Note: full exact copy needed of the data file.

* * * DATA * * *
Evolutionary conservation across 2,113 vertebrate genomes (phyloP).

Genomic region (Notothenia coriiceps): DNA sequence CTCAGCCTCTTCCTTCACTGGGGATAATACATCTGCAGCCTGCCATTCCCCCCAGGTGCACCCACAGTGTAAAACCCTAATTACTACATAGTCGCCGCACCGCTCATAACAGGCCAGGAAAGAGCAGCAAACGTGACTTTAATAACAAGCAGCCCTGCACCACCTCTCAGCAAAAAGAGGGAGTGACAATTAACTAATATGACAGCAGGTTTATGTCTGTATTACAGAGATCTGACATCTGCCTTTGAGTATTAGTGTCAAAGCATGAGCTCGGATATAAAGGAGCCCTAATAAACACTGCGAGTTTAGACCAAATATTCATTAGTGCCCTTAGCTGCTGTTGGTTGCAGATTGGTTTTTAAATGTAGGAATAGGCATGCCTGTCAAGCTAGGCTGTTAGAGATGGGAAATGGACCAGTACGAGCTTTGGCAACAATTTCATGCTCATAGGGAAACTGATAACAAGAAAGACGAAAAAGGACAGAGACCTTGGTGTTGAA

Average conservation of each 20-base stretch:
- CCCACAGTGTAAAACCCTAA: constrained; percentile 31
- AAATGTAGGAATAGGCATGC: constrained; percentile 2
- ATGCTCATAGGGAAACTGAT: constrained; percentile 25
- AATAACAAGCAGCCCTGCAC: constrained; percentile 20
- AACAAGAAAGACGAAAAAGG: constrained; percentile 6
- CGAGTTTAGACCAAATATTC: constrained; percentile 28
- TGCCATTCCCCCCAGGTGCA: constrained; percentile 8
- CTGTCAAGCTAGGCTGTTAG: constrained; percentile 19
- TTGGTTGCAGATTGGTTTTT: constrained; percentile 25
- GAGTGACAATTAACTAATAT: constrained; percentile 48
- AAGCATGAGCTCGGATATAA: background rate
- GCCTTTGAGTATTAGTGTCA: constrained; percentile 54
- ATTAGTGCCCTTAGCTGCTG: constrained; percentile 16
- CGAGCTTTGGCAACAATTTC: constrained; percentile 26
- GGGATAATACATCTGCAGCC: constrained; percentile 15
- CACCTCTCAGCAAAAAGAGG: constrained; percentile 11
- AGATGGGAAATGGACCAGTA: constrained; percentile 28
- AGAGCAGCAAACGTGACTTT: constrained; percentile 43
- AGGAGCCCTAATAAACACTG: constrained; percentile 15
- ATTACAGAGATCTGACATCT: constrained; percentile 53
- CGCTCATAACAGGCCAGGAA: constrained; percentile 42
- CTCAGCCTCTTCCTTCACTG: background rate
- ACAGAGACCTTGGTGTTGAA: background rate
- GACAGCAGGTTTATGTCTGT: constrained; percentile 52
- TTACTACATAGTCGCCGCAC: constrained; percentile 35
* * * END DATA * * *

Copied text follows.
Evolutionary conservation across 2,113 vertebrate genomes (phyloP).

Genomic region (Notothenia coriiceps): DNA sequence CTCAGCCTCTTCCTTCACTGGGGATAATACATCTGCAGCCTGCCATTCCCCCCAGGTGCACCCACAGTGTAAAACCCTAATTACTACATAGTCGCCGCACCGCTCATAACAGGCCAGGAAAGAGCAGCAAACGTGACTTTAATAACAAGCAGCCCTGCACCACCTCTCAGCAAAAAGAGGGAGTGACAATTAACTAATATGACAGCAGGTTTATGTCTGTATTACAGAGATCTGACATCTGCCTTTGAGTATTAGTGTCAAAGCATGAGCTCGGATATAAAGGAGCCCTAATAAACACTGCGAGTTTAGACCAAATATTCATTAGTGCCCTTAGCTGCTGTTGGTTGCAGATTGGTTTTTAAATGTAGGAATAGGCATGCCTGTCAAGCTAGGCTGTTAGAGATGGGAAATGGACCAGTACGAGCTTTGGCAACAATTTCATGCTCATAGGGAAACTGATAACAAGAAAGACGAAAAAGGACAGAGACCTTGGTGTTGAA

Average conservation of each 20-base stretch:
- CCCACAGTGTAAAACCCTAA: constrained; percentile 31
- AAATGTAGGAATAGGCATGC: constrained; percentile 2
- ATGCTCATAGGGAAACTGAT: constrained; percentile 25
- AATAACAAGCAGCCCTGCAC: constrained; percentile 20
- AACAAGAAAGACGAAAAAGG: constrained; percentile 6
- CGAGTTTAGACCAAATATTC: constrained; percentile 28
- TGCCATTCCCCCCAGGTGCA: constrained; percentile 8
- CTGTCAAGCTAGGCTGTTAG: constrained; percentile 19
- TTGGTTGCAGATTGGTTTTT: constrained; percentile 25
- GAGTGACAATTAACTAATAT: constrained; percentile 48
- AAGCATGAGCTCGGATATAA: background rate
- GCCTTTGAGTATTAGTGTCA: constrained; percentile 54
- ATTAGTGCCCTTAGCTGCTG: constrained; percentile 16
- CGAGCTTTGGCAACAATTTC: constrained; percentile 26
- GGGATAATACATCTGCAGCC: constrained; percentile 15
- CACCTCTCAGCAAAAAGAGG: constrained; percentile 11
- AGATGGGAAATGGACCAGTA: constrained; percentile 28
- AGAGCAGCAAACGTGACTTT: constrained; percentile 43
- AGGAGCCCTAATAAACACTG: constrained; percentile 15
- ATTACAGAGATCTGACATCT: constrained; percentile 53
- CGCTCATAACAGGCCAGGAA: constrained; percentile 42
- CTCAGCCTCTTCCTTCACTG: background rate
- ACAGAGACCTTGGTGTTGAA: background rate
- GACAGCAGGTTTATGTCTGT: constrained; percentile 52
- TTACTACATAGTCGCCGCAC: constrained; percentile 35